I take this to mean it is not cheap. Even so, for some it may still make sense. Why, I would put in 20K for those sweet six figures! But at the same time, there is that other way of going about making a change: learning on your own. If I may, I’d like to make the comparison that one is effectively paying ~15k for the support group, studying style and resources that the dev bootcamps provide, because all the sweat and tears come from within.
For some people, the structure and guidance more than pays over for itself, as single parents and people without much free time can probably tell you. But the heart of the matter is that regardless of your circumstances, you’re only getting what you put in. It’s as the Zen koan says when one goes to find enlightenment at the mountain: ‘You only attain the enlightenment you bring with yourself’.
I should make a strong concession here in regards to the value that pair programming and a mentorship provides as one’s learning. I have not been fortunate enough to gain a mentor while learning, and I do recognize that it has slowed my progress to some extent. With that said, I’m about to make a big leap and put out my thesis straight up: I believe that if you can succeed in a dev bootcamp and make a switch to a developer, you can do so without the bootcamp.
If you have the time and dedication, you can most certainly bite the bullet and become all the better for it. It may be slower and more painful, but it can certainly be rewarding. It doesn’t mean you have to go solo, you can certainly bring people along (as I’m planning to do) and pick up mentors and resources along the way. And whenever you need motivation, you can always hop on Reddit or read the amazing stories of other people who also had the desire to punch through. You could also drop me a line and we’ll be support buddies. Like the homies on /r/fitness would say, we’re all gonna make it.
Get yourself a project, with actual deadlines. Something you feel emotionally invested in and that you can see to fruition. Did you always want to make a pet rock website? How ‘bout making one for your favorite taco joint? You’ll get several things out of it:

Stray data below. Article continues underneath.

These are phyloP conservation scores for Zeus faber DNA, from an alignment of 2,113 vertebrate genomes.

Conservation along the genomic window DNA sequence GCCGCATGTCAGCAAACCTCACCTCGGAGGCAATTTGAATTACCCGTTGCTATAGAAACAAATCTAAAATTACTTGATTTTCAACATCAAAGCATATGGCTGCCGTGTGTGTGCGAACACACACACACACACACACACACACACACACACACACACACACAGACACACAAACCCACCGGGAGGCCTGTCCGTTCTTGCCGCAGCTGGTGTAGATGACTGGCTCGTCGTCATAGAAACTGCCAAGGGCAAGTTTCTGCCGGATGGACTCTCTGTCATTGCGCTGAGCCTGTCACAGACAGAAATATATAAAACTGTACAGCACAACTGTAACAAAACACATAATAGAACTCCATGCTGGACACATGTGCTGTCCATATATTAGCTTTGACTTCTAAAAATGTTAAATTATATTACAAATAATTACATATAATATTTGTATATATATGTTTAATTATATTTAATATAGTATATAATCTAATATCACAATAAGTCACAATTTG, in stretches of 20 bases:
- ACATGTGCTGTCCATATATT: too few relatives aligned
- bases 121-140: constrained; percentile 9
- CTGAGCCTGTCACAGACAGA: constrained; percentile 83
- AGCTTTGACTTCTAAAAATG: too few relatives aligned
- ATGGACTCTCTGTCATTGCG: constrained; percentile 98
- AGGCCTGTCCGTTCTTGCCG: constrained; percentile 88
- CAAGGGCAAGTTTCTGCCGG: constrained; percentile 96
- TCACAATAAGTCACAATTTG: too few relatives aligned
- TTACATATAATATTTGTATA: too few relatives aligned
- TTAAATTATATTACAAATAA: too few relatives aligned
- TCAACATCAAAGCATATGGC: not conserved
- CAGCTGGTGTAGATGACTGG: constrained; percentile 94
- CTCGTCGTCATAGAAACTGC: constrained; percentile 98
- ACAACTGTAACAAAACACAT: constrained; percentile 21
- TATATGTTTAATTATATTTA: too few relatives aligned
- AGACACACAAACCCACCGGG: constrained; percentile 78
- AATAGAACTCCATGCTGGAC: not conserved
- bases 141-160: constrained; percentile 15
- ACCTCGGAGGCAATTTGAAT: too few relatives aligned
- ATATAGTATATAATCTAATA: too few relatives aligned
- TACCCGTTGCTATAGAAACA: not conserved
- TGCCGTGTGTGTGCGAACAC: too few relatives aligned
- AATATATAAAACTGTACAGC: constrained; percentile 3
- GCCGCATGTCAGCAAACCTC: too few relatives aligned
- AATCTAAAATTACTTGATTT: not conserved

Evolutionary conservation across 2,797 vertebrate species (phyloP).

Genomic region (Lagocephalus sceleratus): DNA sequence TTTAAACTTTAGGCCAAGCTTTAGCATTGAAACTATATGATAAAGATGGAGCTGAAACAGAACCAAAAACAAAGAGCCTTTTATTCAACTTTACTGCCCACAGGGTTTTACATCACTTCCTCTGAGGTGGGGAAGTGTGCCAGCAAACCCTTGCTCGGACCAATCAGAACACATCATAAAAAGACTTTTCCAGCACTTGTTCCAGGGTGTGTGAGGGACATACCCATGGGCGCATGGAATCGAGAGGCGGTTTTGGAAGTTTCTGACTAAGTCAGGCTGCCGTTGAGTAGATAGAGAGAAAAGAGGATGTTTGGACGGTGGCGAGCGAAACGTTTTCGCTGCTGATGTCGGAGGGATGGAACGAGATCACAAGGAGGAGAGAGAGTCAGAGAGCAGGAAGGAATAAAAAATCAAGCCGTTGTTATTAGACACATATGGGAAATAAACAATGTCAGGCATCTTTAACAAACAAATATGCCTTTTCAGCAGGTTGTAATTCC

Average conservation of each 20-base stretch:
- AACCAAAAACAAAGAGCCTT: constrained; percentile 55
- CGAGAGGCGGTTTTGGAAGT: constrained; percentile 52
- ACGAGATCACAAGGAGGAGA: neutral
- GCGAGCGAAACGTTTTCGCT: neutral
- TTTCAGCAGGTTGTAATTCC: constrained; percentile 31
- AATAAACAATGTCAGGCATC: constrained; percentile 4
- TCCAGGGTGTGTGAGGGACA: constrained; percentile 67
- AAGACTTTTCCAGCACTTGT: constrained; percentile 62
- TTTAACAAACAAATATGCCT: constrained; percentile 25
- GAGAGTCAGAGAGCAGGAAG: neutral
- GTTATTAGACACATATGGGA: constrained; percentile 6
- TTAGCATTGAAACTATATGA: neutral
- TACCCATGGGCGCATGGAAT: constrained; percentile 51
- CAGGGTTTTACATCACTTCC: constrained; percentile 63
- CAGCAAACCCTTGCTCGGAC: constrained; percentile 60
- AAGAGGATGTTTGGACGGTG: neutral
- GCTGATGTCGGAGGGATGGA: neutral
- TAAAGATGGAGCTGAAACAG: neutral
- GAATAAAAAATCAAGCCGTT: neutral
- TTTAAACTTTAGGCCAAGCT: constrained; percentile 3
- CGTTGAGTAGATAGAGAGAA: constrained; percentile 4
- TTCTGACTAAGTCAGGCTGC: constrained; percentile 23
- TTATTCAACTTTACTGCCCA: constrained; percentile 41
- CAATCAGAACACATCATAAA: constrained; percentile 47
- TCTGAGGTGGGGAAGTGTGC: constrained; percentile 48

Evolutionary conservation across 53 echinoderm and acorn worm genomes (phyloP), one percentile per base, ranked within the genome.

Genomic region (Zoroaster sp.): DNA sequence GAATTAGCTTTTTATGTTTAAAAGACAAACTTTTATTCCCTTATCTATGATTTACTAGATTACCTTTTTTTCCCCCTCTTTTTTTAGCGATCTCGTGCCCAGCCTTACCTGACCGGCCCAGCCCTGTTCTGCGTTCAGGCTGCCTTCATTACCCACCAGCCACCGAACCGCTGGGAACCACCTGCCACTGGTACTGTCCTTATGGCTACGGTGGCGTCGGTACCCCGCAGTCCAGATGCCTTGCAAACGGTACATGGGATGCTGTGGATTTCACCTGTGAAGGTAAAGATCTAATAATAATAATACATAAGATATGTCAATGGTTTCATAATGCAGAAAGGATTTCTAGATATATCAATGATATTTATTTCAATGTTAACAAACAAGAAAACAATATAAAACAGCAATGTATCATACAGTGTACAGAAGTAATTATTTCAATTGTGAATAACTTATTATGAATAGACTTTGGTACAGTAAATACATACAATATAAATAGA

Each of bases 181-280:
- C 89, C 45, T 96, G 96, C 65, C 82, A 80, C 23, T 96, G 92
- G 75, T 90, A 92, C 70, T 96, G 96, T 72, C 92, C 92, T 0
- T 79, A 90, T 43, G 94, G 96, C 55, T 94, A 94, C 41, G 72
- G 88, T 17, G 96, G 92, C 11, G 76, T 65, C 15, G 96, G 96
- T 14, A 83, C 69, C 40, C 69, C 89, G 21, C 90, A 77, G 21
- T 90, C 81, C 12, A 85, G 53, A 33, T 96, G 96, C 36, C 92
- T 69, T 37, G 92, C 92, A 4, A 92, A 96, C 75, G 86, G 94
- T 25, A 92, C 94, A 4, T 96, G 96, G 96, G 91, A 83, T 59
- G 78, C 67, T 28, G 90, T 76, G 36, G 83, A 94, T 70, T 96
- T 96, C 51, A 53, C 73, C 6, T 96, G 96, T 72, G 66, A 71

- Sense of ownership and commitment
- Real-life feedback from people you don’t know (if it is a web project)
- Experience with issues like server costs, database backups, user happiness
- A potential revenue stream
- An avenue for volunteering
And most importantly,
- A final product that you can show future employers
##So is it really that bad?## Hell no! If you truly believe in your heart that a structured environment will get you what you need to succeed, go for the bootcamp! I would feel awful thinking that this post would just make a prospective person shy away from going into a bootcamp and muddle needlessly on their own. This is a personal judgment call, but one that need not be difficult if you know what your true objective is.
If you just looked up the salaries and want to jump in the dev bandwagon, be aware it may take more than just a quick bootcamp and some references to truly ‘enter the market’. It would be a much better idea to look at some free intro classes and see if this is really a good fit for you. However, if you’ve kindled a new fire in your heart to make things that didn’t exist before, then you’ve found your new home. You will succeed - now you just have to choose your path. When choosing, I would challenge you to give self study a chance.
Oh, and remember my friend? He looked up the prices and immediately noped out of the consideration. I guess money does help in making decisions sometimes…